Tuesday, April 22, 2014

Mantas - Death By Metal (1984)

1984 was a special time for Metal, in general. Several seminal Thrash bands had not long before released, or were working on, their debut albums. Black Metal was in its infancy with the likes of Venom, Bathory, Sodom and Hellhammer making hellish recordings. Then we have the birth of Death Metal in its proper form, with the Death By Metal demo from Mantas (later known as Death).

To imagine that something this extreme was already being written at a time when Dio and Ozzy were among the standard-bearers for Metal is quite odd, when put into perspective. Bands like WASP and Motley Crue were all over the radio, along with many more even softer acts. Even the Big Four were still relatively unknown at this point. Yet bands existed that were already pushing the envelope even further.

I wish I would have been old enough at the time to have listened to this for the first time with unsuspecting ears. The intense high-speed riffs already blew Metallica's debut out of the water, and Kill 'Em All had only recently outdone Venom's output in terms of speed. The guitar riffs were powerful and dark, such as the intro to "Legion of Doom", and just hellishly evil and violent in the case of "Beyond the Unholy Grave". As if the songwriting was not extreme enough, the vocals were something that were still relatively new. Kam Lee's approach must have been influenced by Cronos, yet here his voice is much more powerful. It is not as demonic or evil as what Quorthon was doing at the time, but it was certainly among the most brutal for the era during which this was recorded. Schuldiner contributes vocals for "Power of Darkness", with some of the most insane screams that he ever let out.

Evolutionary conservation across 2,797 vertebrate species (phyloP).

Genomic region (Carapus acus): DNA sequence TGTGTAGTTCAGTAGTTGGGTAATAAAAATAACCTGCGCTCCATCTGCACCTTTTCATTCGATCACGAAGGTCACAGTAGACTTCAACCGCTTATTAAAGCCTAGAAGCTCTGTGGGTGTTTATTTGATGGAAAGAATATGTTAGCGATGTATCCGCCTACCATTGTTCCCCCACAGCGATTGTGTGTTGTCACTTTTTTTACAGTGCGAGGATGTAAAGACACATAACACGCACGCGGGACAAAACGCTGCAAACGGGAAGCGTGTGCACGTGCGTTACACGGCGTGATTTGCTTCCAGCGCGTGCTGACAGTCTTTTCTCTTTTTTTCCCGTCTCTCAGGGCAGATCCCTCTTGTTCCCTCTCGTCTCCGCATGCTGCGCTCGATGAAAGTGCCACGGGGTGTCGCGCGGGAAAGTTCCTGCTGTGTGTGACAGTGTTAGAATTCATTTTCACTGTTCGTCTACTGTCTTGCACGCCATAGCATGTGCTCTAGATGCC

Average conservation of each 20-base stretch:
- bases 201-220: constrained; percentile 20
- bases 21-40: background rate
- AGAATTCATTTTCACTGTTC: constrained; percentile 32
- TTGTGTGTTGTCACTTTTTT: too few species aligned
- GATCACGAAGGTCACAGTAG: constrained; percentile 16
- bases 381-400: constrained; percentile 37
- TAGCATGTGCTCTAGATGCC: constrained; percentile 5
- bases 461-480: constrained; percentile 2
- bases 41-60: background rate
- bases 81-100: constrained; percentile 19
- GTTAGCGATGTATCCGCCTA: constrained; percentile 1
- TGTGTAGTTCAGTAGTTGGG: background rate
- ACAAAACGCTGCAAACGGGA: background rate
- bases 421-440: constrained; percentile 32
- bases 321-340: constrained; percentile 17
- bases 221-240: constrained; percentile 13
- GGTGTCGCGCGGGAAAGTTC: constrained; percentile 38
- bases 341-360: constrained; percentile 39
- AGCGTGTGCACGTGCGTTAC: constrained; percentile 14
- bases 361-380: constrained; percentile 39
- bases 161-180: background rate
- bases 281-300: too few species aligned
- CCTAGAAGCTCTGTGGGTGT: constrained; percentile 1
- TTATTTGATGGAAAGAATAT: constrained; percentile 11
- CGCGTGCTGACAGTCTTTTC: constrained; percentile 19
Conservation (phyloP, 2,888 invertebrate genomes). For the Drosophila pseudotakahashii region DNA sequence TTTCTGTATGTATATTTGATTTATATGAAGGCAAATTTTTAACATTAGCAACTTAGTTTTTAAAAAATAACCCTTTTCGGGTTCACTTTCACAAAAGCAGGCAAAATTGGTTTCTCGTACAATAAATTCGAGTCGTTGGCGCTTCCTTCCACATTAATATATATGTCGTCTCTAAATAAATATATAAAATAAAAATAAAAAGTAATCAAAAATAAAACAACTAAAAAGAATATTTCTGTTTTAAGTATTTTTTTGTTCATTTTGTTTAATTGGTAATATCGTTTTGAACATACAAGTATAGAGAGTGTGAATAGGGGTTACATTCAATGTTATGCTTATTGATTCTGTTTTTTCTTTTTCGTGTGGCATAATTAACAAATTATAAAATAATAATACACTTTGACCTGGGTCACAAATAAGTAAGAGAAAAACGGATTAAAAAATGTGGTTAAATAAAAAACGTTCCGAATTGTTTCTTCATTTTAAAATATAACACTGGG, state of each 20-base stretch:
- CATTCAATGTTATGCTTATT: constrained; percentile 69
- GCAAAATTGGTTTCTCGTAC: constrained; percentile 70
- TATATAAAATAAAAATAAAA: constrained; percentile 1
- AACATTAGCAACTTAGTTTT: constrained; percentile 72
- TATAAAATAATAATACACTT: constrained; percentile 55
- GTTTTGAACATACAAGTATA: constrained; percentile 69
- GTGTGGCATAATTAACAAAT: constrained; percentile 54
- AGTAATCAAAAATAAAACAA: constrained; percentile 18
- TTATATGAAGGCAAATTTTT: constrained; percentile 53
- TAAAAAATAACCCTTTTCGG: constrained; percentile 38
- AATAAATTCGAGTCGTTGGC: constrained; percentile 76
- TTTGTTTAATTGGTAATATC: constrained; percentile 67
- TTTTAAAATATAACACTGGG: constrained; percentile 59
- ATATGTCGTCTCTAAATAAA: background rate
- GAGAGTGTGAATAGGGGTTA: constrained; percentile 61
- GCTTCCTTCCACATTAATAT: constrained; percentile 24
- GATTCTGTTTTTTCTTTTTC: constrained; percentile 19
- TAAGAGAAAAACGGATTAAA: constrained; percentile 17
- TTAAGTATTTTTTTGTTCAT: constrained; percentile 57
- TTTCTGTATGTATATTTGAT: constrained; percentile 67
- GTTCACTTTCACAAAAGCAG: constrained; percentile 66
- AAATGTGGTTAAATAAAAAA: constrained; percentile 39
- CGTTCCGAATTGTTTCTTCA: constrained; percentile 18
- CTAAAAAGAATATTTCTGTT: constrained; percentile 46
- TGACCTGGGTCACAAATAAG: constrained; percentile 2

Out of the five songs that are on the official version of this demo, only "Evil Dead" and "Beyond the Unholy Grave" managed to see a proper recording, later on. While it can be somewhat understood that they left behind the Venom-on-speed approach of "Death By Metal", the omission of "Legion of Doom" from Scream Bloody Gore was a questionable decision. Though the production on this demo is fairly decent, the vocals really are buried and the riffs don't have even a fraction of the power that they do on Death's debut full-length. In truth, it would have been nice to hear all of these re-recorded.

This is an essential recording, not just for fans of Death, but of those interested in the beginnings of Death Metal as a sub-genre. The sound is harsh and unprofessional, which is just how this sort of music should be presented. If you are only familiar with the likes of Scream Bloody Gore and Leprosy, and disappointed by the weak direction that the band went afterward, this is definitely worth a listen.